Employee entitled to full commission that had been deferred during furlough (ET)
In a commission arrangement where an employer has any form of discretion, an employee has the right for that discretion to be exercised rationally and in good faith.
Mr Sharma was employed as a Business Development Manager by Lily Communications Ltd. During his recruitment in 2019, the employer’s commission scheme was discussed. Mr Sharma was told that he would earn 15% commission on all profit. He accepted the role on this basis. From 19 March 2020 to 12 August 2020 (when his employment terminated), Mr Sharma was furloughed as a result of the COVID-19 pandemic. In response to the pandemic, his employer decided that commission for furloughed employees would be deferred and they would not receive any commission payments while on furlough (but might receive payments afterwards).
Following the termination of his employment, Mr Sharma brought claims for breach of contract and unauthorised deduction from wages in respect of unpaid commission payments. The employment tribunal found that Mr Sharma was not contractually entitled to be paid commission. However, when his employer exercised its discretion to do so, it was contractually obliged to act rationally and in good faith. The tribunal also found that there was no requirement for Mr Sharma to meet targets to be paid commission. Consequently, to the extent that his employer had withheld commission for months in which targets had been met, this was not rational. For months in which targets had not been met, withholding of commission was irrational or not in good faith given the lack of requirement to meet targets.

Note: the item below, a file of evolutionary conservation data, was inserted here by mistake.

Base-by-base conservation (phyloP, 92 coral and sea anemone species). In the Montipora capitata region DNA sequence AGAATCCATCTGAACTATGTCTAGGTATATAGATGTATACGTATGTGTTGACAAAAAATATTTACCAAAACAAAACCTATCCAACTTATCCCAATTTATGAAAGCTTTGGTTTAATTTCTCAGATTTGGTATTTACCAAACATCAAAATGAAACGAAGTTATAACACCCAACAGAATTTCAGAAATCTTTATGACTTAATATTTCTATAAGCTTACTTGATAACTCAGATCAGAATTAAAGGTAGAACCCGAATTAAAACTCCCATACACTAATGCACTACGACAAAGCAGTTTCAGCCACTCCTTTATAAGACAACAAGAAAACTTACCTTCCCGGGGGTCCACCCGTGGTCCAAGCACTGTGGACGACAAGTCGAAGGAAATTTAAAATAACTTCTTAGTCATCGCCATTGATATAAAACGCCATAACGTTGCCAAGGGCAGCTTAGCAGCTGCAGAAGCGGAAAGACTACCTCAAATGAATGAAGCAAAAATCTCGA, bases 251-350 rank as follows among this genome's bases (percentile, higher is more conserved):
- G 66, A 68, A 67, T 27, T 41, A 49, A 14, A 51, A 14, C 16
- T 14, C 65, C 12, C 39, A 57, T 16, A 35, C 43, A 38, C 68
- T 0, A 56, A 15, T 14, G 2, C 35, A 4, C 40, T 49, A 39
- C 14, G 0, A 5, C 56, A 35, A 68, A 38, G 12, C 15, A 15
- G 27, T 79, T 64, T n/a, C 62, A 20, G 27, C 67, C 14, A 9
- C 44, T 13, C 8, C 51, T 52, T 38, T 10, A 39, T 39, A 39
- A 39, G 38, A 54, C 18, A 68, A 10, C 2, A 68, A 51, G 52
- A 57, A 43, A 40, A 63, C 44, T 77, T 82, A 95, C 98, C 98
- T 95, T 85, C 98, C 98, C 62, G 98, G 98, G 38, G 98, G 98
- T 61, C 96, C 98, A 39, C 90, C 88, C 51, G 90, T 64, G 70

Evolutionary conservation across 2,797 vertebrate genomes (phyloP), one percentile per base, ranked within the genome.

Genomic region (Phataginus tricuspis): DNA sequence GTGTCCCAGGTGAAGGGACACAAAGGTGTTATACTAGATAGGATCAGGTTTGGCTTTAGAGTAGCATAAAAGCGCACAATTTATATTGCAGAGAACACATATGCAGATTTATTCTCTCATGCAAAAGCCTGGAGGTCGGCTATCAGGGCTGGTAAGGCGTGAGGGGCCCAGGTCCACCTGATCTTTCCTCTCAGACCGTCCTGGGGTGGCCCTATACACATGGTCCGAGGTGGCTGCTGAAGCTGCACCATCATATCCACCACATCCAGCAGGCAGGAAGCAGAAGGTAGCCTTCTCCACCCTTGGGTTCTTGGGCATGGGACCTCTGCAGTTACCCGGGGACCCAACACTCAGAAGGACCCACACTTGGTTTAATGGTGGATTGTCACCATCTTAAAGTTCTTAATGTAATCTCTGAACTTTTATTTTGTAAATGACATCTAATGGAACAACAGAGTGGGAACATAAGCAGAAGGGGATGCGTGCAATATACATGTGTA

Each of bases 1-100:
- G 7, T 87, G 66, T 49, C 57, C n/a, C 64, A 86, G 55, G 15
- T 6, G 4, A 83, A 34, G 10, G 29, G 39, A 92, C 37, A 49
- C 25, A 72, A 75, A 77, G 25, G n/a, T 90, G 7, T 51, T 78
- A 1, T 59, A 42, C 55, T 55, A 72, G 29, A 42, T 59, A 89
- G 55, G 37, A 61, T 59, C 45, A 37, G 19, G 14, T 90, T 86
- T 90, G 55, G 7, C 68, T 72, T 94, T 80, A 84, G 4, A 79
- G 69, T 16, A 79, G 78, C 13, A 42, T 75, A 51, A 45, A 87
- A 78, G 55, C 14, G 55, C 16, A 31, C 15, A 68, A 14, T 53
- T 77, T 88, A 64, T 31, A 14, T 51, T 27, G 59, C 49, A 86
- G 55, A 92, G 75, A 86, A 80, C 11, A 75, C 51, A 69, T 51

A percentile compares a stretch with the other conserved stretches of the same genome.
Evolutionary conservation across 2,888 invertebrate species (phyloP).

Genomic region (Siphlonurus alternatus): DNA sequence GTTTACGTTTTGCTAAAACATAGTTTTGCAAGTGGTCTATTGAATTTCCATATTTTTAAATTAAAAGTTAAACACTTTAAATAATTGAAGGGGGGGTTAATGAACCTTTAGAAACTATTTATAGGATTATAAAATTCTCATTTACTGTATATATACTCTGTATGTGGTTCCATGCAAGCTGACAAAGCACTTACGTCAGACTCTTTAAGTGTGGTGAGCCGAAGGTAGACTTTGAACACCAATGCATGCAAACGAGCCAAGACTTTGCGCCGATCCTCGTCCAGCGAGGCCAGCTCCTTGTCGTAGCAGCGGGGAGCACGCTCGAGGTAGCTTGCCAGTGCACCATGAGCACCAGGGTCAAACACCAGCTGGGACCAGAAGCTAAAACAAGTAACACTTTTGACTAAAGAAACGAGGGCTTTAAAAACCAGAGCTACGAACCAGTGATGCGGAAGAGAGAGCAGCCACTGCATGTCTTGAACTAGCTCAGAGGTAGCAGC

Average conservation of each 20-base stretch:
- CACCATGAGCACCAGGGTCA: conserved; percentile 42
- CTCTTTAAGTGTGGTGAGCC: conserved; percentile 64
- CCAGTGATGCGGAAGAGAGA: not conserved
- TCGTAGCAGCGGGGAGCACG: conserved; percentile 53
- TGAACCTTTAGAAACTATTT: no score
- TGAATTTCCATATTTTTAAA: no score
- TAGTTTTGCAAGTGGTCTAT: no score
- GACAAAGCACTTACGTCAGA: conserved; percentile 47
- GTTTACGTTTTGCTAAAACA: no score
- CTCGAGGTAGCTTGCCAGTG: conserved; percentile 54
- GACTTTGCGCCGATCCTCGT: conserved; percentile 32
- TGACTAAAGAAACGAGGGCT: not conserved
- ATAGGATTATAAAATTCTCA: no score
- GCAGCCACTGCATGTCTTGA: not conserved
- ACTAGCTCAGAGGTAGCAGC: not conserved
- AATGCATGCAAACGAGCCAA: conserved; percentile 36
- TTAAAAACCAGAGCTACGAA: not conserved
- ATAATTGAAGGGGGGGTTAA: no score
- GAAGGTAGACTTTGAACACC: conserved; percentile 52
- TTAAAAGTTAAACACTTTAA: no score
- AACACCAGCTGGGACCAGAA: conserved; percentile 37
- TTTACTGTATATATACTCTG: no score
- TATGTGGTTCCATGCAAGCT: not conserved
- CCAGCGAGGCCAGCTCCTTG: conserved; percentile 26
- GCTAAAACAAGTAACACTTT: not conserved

By contrast, the tribunal found that the decision to defer commission payments for furloughed employees was rational and in good faith, with the uncertainty arising from the pandemic perhaps being a “paradigm example” of a situation in which an employer would want to exercise its discretion regarding commission payments differently. There was no suggestion by Mr Sharma that his employer was prevented from exercising its discretion in this way. However, when his employer later chose to exercise its discretion to pay some of his commission on 31 August 2020, it was obliged to act rationally and in good faith. In the absence of any rationale or justification for not paying Mr Sharma his full commission “entitlement” at that time, it had acted irrationally.
Case: Sharma v Lily Communications Ltd ET/1900437/21 (25 March 2021) (Employment Judge Davies).